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What 9/11 Tells Us About The 'Ego'

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911 AND THE EGO
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Ten years ago, 19 hijackers changed the course of world history. Using jet airliners as enormous guided missiles, they were able to knock down the twin towers, damage the Pentagon and briefly terrorize the most powerful nation on earth.

As America pauses to reflect on the anniversary of the attack, we will mourn those who died and perhaps wonder about the bigger meaning of it all. Years from now, I believe we will think about the 9/11 attacks in a very different light than we do today. In the long view, it may be regarded as symbolic of the destructive potential of the human ego at its worst.

Ego. Western psychology tells us to strengthen it, and Eastern philosophy tells us to get rid of it, but neither of these traditions have considered the reason human beings even have an ego in the first place. The ego is a function of the brain that arose in evolution through the pressures of natural selection. It's purpose is to coordinate the disparate thoughts, emotions, body sensations, memories and desires into a semblance of unity. It is a mental construction, a symbol of our total organism that allows us to engage in complex behavior. Most humans call this chimera of brain software "me," firmly believing that this construction is actually who they are. Ego identification has been the defining human experience for millennia. But the long age of ego dominance may be coming to a close.

The evolution of the human race has not ended. Although the natural-selection pressures we face may no longer be biological, evolution continues, and our species changes for the better with each successive generation. IQs are steadily rising. Human rights went from nonexistent to a dominant world issue in less than 100 years. Modern medicine formed itself in less than 150 years. Democratic revolutions have been breaking out around the globe for more than 200 years. Businesses have steadily moved away from labor exploitation toward egalitarian teams. The Internet is turbocharging our access to new and different viewpoints, making us more aware and tolerant. And each generation relieves the culture from the pressure of yet another taboo, becoming more open about money, sex, relationships, illness and mental and emotional difficulties. Instead of problems hiding behind closed doors, everything is more transparent and out in the open.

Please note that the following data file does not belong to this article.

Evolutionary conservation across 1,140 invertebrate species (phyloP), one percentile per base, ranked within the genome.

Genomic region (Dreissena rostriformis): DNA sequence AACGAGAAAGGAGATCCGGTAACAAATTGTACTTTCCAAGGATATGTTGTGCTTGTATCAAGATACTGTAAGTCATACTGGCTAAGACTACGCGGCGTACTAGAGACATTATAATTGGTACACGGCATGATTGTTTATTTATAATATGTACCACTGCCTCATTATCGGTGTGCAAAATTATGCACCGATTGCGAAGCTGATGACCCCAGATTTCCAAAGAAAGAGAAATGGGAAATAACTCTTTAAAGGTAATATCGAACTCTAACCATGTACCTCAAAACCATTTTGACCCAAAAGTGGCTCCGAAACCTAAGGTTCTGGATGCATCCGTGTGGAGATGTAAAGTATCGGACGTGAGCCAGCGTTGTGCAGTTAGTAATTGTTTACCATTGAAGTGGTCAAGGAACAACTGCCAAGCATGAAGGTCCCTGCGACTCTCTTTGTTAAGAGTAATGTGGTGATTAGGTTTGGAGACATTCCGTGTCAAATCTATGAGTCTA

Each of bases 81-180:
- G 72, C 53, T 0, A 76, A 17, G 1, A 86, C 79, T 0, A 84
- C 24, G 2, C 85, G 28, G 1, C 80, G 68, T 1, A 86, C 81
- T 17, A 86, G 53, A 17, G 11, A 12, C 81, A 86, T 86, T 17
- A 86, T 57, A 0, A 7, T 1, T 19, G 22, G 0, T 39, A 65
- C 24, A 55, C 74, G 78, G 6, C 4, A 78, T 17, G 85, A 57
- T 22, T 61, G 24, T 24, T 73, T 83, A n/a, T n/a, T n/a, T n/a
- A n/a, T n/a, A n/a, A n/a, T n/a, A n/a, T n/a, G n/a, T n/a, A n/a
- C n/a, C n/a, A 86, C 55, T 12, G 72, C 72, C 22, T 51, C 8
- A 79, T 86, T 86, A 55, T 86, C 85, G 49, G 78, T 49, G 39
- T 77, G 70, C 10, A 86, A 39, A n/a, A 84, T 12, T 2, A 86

These changes signal that people are moving beyond the constricted, dominance-oriented, narrow self-interest of the ego and are starting to integrate themselves into the larger process of life as it evolves on the planet. Someday the sort of dangerous, delusional ego -- so full of its own self-centered importance it can smash airliners into skyscrapers -- may become a relic of our past.

Albert Einstein wrote:

"A human being is a part of a whole, called by us 'universe,' a part limited in time and space. He experiences himself, his thoughts and feelings as something separated from the rest ... a kind of optical delusion of his consciousness. This delusion is a kind of prison for us, restricting us to our personal desires and to affection for a few persons nearest to us."

The "prison" of thoughts and feelings that Einstein is describing is the ego, which is within each of us. As the human species continues to change, grow and evolve, it is possible that someday soon we will leave the confines of the ego, be able to look back upon it and see it for what it is: a function, rather than an entity -- a trick of our brain software, not a "me" or an identity. It is not that the ego will disappear any more than our lungs or legs will go away, but instead that human beings will be able to understand that the person that they believe themselves to be is nothing more than a mental creation.

We will never forget the tragedy that occurred on September 11, 2001, nor will we forget the many innocent lives that were lost on that day. It is possible, however, that within a century we will remember it very differently -- as a terrible reminder of the dark days of the ego.

Read more about the ego in "Ego: The Fall of the Twin Towers and the Rise of an Enlightened Humanity."

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